Before going on with the topic, a word in response to some of the comments on the previous post. The Rambam is still a shitas Rishonim which can undoubtedly be defended from attack. The question here is not “How do I answer up a shverrer Rambam” – the question is “Which of the varied approaches to ta'amei hamitzvot is most philosophically satisfying and/or fits best with the presentation of Chazal”. I wouldn’t start puting band-aids on the Rambam before hearing out some of the opposing views. And on that note, moving on.,.
The Ramban bases his approach on a Midrash which asks the rhetorical question whether it makes any difference to G-d whether an animal is killed by having its neck cut (kosher shechita) or some other means – of course not. The purpose of mitzvos, says the Midrash, is to perfect human behavior. It is not because G-d is concerned with the cow’s welfare that he commanded shechita, or because he is concerned with a bird’s welfare that he commanded shiluach hakan. Rather, the reason for these commandments is because if one becomes accustomed to killing animals in an inhumane way, it desensitizes one to cruelty and leads to human moral failing.
Ramban still suffers from some of the difficulties raised earlier. For example, if the purpose of the mitzvah of shechita is to inculcate humane behavior, why the exceptions for ben pakua or melika? There is still a reductionist element to the whole approach, and there is still the difficulty of why not say “ee efshi” when behavior is inhumane or unethical. Nonetheless, the Ramban gets us out of other jams. It is far easier to argue that kosher laws are designed to create a psychology of restraint from gluttony than to argue the health benefits of refraining from pig. I think most of the rationalists writing blogs (no, I have not done a formal survey) who align themselves with the Rambam end up veering into the Ramban’s territory when they address ta’amei hamitzvot.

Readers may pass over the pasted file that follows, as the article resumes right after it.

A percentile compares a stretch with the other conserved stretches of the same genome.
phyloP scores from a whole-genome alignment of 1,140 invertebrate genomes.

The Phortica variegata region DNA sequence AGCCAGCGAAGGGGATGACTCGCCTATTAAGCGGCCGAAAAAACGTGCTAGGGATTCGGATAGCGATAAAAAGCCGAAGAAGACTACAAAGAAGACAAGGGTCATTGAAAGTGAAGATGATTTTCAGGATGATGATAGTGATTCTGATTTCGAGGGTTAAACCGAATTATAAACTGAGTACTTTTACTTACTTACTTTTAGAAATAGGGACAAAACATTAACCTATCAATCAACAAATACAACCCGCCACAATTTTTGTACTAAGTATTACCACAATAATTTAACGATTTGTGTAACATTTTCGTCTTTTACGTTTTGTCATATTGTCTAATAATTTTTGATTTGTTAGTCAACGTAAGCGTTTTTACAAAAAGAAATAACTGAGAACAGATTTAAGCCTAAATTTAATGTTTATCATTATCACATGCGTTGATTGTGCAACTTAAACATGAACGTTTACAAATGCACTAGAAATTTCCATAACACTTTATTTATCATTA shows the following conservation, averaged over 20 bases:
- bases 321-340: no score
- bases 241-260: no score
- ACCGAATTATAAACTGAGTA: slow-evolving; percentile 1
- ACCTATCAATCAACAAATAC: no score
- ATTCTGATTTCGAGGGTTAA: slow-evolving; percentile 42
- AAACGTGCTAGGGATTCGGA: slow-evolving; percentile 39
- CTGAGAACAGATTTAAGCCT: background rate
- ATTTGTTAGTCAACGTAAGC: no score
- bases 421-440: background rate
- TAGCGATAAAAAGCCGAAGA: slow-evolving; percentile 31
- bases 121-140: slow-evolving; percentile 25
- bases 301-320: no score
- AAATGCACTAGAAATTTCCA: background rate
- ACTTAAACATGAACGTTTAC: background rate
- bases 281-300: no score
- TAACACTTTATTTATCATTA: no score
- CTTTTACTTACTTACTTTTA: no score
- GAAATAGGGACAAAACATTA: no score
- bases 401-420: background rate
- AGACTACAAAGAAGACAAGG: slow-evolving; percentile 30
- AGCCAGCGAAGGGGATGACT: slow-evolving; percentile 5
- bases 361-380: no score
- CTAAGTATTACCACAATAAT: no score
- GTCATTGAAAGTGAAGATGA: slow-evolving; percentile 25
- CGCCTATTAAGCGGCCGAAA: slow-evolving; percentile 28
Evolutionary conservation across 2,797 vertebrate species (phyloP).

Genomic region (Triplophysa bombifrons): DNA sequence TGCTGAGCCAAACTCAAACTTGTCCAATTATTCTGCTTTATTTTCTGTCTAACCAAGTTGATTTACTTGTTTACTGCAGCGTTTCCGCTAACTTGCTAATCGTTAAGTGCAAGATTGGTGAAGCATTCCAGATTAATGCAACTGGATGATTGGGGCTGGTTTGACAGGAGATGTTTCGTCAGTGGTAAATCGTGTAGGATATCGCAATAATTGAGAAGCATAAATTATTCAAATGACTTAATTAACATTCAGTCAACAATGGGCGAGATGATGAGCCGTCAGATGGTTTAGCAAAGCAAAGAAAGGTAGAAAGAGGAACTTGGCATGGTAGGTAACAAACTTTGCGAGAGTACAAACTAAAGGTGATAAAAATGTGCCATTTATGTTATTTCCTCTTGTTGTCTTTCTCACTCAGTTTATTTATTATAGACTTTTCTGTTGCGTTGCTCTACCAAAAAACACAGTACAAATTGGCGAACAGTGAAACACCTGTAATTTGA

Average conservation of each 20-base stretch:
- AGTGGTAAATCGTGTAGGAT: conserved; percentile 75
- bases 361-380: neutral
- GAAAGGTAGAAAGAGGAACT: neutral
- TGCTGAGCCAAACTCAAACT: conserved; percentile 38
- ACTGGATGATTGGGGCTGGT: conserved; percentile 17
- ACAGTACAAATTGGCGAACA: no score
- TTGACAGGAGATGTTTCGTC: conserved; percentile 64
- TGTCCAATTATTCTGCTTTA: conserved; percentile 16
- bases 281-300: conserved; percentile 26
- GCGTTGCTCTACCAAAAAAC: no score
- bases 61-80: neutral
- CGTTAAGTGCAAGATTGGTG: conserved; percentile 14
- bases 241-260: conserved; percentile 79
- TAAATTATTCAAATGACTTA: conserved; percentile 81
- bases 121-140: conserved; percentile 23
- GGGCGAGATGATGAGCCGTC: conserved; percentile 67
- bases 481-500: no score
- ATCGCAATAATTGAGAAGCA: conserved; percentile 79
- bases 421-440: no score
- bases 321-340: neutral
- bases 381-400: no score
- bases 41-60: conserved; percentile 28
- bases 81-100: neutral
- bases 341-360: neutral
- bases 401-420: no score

I think the best illustration of the difference between Rambam and Ramban comes from the mitzvah of tzedakah. A Rambam-centric view would claim that the reason for charity is G-d’s love for the poor. As the gemara itself asks, one could reasonably ask why a G-d who is benevolent to the poor created poor people in the first place! The Ramban’s approach avoids that pitfall. G-d’s will is a gezeirah – an unfathomable decree. We cannot say about G-d that he has cares, like, dislikes, wants, etc. However, what we can say is that G-d gave mankind the opportunity to achieve perfection. Instead of focusing on the benefit to the recipient of charity (Rambam view), the Ramban would focus on the giver – ethical people act with benevolence, and therefore G-d gave us a mitzvah of charity to perfect our ethical character. Mitzvos are didactic; they are designed to teach people a baseline of morality upon which the ethical person will build (Ramban on ‘v’asisa hayashar v’hatov’).
What I see as the biggest shortcoming to this whole approach (again, see Maharal) is that it is inconsistent with practical law. If mitzvos’ ultimate meaning stems from the didactic lesson they impart, why do mitzvos have any value if one is unaware of that didactic lesson? To take one example, “bala matzah yatzah” – if matzah is shoved down a person’s throat on Pesach night willy-nilly, he fulfills a mitzvah of achilas matzah even if unaware of the lessons of freedom behind the deed! According to the Ramban, isn't this awareness the raison d'etra of the mitzvah, the most crucial ingredient to fulfilling the commandment?